In one of my past post I’ve analyzed women’s situation among European countries. I’ve also highlighted differences in terms of equality between men and women within member states. The following post describes the situation in my country, Italy. It’s sad to say that what emerges from the report (*) doesn’t surprise me at all. I can personally feel this difference every day, though now something is starting to change and the discrimination of women begins to end.
According to the European Gender Equality Index, Italy is ranked amongst the countries in the EU with the lowest gender equality. Only in the health area, thanks to Italian women’s long life-expectancy, its performance is above the european average. However, in any other respect the situation is not satisfactory. Furthermore, the legal framework has developed mainly with the help of European Directives or as a consequence of pressures of the civil society.
All in all, what is missing is a proper central based level gender infrastructure able to canalize, promote and monitor gender equality initiatives.
Employment reconciliation of work and family life
Female employment rates remain low, especially in Southern Italy and in general for women with low education.
Despite several Anti-discrimination laws adopted, gender gaps are still large. This is due to the lack of services for children and to the rigid work arrangements, which make it hard to reconcile work and family life. Unemployment rates are higher for women than male rates. Furthermore, it is difficult for women to experience a career advancement.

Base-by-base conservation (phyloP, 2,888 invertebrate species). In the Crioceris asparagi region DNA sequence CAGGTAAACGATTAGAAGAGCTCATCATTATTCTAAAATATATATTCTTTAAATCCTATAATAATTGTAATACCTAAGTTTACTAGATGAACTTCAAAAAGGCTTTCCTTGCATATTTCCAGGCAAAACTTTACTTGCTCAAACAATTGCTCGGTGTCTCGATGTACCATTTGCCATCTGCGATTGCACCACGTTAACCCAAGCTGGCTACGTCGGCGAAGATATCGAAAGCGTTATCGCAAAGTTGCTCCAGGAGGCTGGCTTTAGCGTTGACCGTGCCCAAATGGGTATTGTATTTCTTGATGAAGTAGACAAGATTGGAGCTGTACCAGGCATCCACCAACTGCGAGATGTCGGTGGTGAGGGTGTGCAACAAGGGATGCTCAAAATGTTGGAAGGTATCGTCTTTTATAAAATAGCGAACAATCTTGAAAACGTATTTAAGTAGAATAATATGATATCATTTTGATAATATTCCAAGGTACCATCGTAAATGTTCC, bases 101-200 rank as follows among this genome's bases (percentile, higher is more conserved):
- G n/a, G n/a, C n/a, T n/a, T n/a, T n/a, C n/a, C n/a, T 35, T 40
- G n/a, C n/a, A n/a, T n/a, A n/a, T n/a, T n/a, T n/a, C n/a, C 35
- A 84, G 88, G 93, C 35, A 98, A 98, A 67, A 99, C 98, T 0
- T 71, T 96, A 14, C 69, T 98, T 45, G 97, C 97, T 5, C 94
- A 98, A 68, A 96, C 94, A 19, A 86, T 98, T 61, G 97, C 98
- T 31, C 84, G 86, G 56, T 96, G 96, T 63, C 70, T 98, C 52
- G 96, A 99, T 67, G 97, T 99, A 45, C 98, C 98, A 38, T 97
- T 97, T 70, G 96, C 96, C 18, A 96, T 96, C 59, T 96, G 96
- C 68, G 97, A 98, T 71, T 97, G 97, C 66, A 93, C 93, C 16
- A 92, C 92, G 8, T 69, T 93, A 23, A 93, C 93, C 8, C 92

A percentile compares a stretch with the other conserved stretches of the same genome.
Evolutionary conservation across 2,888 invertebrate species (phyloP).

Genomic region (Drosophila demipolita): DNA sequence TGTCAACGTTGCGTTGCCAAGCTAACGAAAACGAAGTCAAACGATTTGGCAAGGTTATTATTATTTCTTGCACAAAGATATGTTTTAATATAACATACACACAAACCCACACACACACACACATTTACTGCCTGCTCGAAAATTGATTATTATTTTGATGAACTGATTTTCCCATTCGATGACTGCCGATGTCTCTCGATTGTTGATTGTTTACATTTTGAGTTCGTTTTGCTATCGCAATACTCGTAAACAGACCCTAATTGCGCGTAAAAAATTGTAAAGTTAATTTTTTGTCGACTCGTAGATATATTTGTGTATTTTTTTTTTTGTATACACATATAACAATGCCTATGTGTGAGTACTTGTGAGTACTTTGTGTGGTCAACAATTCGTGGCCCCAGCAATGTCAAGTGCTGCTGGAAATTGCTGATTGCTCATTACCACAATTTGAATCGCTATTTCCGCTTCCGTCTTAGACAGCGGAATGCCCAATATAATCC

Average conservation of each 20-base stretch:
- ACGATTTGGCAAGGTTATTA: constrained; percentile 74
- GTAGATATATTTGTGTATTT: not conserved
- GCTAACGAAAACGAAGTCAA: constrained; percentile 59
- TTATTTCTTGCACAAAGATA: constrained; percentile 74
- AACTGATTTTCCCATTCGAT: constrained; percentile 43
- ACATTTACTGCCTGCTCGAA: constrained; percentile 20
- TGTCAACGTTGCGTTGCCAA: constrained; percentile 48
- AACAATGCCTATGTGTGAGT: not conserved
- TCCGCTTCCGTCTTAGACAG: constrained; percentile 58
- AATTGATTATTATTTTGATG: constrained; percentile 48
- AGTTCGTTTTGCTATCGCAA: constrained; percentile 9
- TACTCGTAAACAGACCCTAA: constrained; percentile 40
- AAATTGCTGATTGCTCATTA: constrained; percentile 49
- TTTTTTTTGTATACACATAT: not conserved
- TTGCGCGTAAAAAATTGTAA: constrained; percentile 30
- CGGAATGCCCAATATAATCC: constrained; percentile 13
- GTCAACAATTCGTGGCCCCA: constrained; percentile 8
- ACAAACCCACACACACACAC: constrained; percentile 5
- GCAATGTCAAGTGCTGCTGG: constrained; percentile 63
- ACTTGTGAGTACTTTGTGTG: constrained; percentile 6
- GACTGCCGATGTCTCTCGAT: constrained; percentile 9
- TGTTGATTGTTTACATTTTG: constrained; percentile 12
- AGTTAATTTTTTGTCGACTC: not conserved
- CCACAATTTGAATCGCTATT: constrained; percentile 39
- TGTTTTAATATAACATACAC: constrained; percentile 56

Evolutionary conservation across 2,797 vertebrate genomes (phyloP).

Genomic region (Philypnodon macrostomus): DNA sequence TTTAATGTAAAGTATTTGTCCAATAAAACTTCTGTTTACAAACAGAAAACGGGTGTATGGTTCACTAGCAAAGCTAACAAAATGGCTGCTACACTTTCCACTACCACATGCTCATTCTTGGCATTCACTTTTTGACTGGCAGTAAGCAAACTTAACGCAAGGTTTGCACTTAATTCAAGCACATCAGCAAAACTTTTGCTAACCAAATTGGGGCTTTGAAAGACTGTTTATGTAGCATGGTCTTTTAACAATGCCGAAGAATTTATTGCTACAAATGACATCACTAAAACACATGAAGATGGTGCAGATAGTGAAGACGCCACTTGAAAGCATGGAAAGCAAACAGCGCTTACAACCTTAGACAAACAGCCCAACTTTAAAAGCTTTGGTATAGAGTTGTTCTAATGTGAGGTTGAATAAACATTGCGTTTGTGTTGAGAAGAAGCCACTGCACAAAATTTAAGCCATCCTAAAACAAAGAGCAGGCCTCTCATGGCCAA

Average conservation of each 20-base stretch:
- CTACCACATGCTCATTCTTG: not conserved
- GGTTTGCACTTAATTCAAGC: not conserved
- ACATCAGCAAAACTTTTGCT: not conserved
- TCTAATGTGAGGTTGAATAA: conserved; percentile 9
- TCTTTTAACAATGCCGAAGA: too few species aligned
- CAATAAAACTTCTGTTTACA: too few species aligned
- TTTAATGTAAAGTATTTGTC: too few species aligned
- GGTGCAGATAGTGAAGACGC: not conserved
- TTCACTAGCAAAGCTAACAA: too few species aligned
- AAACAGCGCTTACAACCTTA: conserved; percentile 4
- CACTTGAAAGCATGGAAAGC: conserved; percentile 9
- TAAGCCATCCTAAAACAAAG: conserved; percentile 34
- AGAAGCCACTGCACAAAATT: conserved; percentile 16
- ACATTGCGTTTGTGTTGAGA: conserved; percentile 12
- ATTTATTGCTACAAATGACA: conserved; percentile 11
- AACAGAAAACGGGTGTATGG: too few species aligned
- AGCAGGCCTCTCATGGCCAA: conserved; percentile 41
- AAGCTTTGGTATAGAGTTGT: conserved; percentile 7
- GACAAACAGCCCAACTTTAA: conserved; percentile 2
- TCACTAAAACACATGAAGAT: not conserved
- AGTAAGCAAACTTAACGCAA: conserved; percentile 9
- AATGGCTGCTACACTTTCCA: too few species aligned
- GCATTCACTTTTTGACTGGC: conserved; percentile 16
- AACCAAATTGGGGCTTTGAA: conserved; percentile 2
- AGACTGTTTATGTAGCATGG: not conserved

Gender equality in the labour market is proclaimed in article 37 of the Italian Constitution. The last barrier regarding access to a profession for women fell in 1999, when military careers were opened up to both sexes. Discrimination, both direct and indirect as defined in 2006, is condemned by Law 198 and a network of Equality Advisors, at the national, regional and provincial levels, deals with complaints by women who feel they have been discriminated against. Moreover, women are over-represented in atypical and precarious jobs.
A cause of this is the fact that Italy has never elaborated an effective strategy to include women into the labour market, based on the integration of different policy areas (including education, taxation, etc.). Two kinds of measures to improve women’s employment have been mainly promoted. These are provision of childcare services and incentives (of various amount and length) for employers who hire women.
There has been some improvement in childcare supply for children, although with large differences among regions and towns. However, the share of school-age children in full-time care is very low.
Moreover, the gender pay gap is one of the lowest in the EU due the prevalence of highly educated women in the female labour force and a strong system of collective bargaining. A huge gender gap exists in terms of income between retired men and women and no provision is envisaged for re-balancing it.
(* “The policy of gender equality in Italy”, published by the European Policy department – citizens’ rights and constitutional affairs in 2014)